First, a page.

Abnormal waves : Caution

A well-found ship properly handled is designed to withstand the longest and highest waves she is likely to encounter as long as they retain their original shapes. But when waves are distorted by meeting shoal water, a strong opposing tidal stream or current, or another wave system, abnormal steep-fronted waves must be expected. Abnormal waves may occur anywhere in the world where appropriate conditions arise.

In places where waves are normally large, abnormal waves may be massive and capable of wreaking severe structural damage on the largest of ships, or even causing them to founder.

Abnormal waves at sea

Where conditions are considered to exist which may combine to produce abnormal waves liable to endanger ocean-going craft, a warning is given in Admiralty Sailing Directions and in Ocean Passages for the World.


Reports of such occurrences, and indeed all wave measurements, are very few, and in many parts of the world are non-existent.

Off the coast of SE Africa, however, some research has been made into abnormal waves. To show how these waves are believed to occur in this particular case, the relevant article from Africa Pilot Volume III, is quoted below in full.

“Under certain weather conditions abnormal waves of exceptional height occasionally occur off the SE coast of South Africa, causing severe damage to ships unfortunate enough to encounter them. In 1968 ss World Glory (28300 grt) encountered such a wave and was broken in two, subsequently sinking with loss of life.

These abnormal waves, which may attain a height of 20m or more, instead of having the normal sinusoidal wave-form have a very steep-fronted leading edge preceded by a very deep trough, the wave moving NE at an appreciable speed. These waves are known to occur between the latitudes 29°S and 33°30'S, mainly just to seaward of the continental shelf where the Agulhas Current runs most strongly; a ship has, however, reported sustaining damage from such a wave 30miles to seaward of the continental shelf.

No encounters with abnormal waves have been reported inside the 200m depth contour. When heavy seas have been experienced outside the 200m depth contour, much calmer seas have been found closer inshore in depths of 100m.

Abnormal waves are apparently caused by a combination of sea and swell waves moving NE against the Agulhas Current, combined with the passage of a cold front. Swell waves generated from storms in high latitudes are almost always present off the SE coast of South Africa, generally moving in a NE direction. These are sometimes augmented by other swell waves from a depression in the vicinity of Prince Edward Islands (47°S, 38°E) and by sea waves generated from a local depression also moving in a general NE direction. Thus there may be three and sometimes more wave trains, each with a widely differing wave-length, all moving in the same general direction.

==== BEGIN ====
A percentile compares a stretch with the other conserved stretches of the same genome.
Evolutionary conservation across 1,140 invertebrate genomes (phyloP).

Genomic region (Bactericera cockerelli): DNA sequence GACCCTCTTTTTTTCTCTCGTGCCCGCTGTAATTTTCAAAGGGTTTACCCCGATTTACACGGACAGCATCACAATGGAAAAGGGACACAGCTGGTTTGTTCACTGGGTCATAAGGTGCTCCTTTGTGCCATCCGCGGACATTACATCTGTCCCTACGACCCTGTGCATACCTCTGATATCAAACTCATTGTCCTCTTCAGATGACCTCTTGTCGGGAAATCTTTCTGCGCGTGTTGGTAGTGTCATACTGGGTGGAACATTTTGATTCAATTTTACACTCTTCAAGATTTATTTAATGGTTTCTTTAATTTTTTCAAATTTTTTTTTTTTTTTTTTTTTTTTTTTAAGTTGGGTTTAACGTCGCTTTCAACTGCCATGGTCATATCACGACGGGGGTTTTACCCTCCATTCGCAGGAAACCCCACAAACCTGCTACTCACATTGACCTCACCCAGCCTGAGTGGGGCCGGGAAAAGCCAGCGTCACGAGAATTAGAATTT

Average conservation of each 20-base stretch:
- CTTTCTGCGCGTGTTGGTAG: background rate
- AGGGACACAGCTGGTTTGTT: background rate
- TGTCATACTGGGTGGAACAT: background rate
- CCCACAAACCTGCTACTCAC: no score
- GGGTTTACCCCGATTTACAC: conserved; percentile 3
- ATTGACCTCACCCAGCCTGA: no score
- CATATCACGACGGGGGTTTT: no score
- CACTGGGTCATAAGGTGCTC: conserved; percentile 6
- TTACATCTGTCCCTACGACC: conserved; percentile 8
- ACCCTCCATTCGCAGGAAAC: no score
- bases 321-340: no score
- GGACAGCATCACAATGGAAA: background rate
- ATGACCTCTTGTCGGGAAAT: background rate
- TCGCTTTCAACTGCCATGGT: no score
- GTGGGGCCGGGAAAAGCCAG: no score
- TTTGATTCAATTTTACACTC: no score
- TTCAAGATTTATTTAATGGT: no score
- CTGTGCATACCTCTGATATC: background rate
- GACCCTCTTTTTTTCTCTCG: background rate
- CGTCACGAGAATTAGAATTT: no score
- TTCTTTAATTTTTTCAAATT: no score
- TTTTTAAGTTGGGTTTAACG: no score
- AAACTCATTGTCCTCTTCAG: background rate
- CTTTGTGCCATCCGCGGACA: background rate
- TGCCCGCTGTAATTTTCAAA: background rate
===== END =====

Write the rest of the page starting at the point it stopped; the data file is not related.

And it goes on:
Very occasionally the crests of these different wave trains will coincide causing a wave of exceptional height to build up and last for a short time. The extent of this exceptional height will be only a few cables both along the direction the waves are travelling and along the crest of the wave. In the open sea this wave will be sinusoidal in form and a well found ship, properly handled, should ride safely over it.

When the cold front of a depression moves along the SE coast of South Africa it is preceded by a strong NE wind. If this blows for a sufficient length of time it will increase the velocity of the Agulhas Current to as much as 5kn. On the passage of the front the wind changes direction abruptly and within 4hours may be blowing strongly from SW.

Under these conditions sea waves will rapidly build up, moving NE against the much stronger than usual Agulhas Current. If this occurs when there is already a heavy NE-going swell running, the occasional wave of exceptional height, which will build up just to seaward of the edge of the continental shelf, will no longer be sinusoidal but extremely steep-fronted and preceded by a very deep trough.

A ship steering SW and meeting such a trough will find her bows still dropping into the trough with increasing momentum when she encounters the steep-fronted face of the oncoming wave, which she heads straight into, the wave eventually breaking over the fore part of the ship with devastating force. Because of the shape of the wave, a ship heading NE is much less likely to sustain serious damage.”

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